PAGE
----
A Dunhuang calendar for the new year was recently published by China's Citic Press.
Containing photos of 14 sculptures and 169 paintings, created by five artists who copied the sculptures and frescos in Mogao Grottoes in Dunhuang and Yulin Grottoes in Guazhou, Northwest China's Gansu Province, the calendar offers glimpses of the Buddhist art treasures.
The photos in the calendar are divided into seven categories, including faithfully copied works according to the frescos' current appearance, copied works in which artists have filled slightly broken parts with lines for completeness and clarity, copied works that present the frescos as they would have been when they were finished hundreds of years ago, and copied works that combine the elements of the original frescos and the artists' new ideas.
The copied works are mainly illustrations of sutras, flying apsaras (women mythical figures), paintings of various forms of Buddha and sculptures of deities, among others, which are all important cultural relics of Dunhuang, according to Yu Chi, director of the executive office of Dunhuang Art Institute, the publisher's partner for the calendar.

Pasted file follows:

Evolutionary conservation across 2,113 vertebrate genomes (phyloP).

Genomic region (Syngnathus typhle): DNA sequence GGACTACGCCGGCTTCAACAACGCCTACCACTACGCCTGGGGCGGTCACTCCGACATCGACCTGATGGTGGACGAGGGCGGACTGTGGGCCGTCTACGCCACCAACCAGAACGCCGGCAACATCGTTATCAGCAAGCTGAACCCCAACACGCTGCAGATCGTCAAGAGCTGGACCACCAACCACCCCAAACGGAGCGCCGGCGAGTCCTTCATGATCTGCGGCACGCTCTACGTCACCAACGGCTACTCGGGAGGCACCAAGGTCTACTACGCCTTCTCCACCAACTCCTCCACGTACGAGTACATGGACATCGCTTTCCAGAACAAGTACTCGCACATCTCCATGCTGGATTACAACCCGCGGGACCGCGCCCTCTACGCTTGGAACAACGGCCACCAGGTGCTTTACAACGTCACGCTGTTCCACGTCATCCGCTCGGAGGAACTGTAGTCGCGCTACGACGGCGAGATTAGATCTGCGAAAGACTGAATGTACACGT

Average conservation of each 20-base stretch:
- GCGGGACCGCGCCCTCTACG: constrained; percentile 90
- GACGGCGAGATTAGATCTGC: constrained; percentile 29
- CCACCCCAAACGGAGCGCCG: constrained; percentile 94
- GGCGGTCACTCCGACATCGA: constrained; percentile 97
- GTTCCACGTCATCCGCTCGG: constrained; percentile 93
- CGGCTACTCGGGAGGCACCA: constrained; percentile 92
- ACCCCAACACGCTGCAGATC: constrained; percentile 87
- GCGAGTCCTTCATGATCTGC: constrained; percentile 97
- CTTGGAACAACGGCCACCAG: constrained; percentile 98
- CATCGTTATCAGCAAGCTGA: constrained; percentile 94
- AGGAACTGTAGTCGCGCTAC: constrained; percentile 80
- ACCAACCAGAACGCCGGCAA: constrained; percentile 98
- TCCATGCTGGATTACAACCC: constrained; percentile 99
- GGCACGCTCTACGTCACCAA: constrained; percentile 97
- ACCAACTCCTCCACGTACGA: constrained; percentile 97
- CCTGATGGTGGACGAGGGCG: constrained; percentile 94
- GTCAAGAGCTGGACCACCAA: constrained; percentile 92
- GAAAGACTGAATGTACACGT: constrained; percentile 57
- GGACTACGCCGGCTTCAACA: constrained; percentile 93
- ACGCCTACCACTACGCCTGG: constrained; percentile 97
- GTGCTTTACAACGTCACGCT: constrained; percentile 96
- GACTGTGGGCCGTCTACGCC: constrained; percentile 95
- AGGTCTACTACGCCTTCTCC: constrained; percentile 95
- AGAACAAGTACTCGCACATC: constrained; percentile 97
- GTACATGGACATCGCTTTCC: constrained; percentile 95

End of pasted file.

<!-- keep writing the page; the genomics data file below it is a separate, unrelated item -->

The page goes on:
The arrangement of the paintings has also been specifically chosen. On special days, such as festivals, the calendar features paintings that explain the meanings of the festivals, Yu says, adding that on Jan 1, for example, the copied work is a painting of the "nine-colored deer", which symbolizes goodness and kindness, "a New Year blessing" for the readers.
(Source: China Daily)
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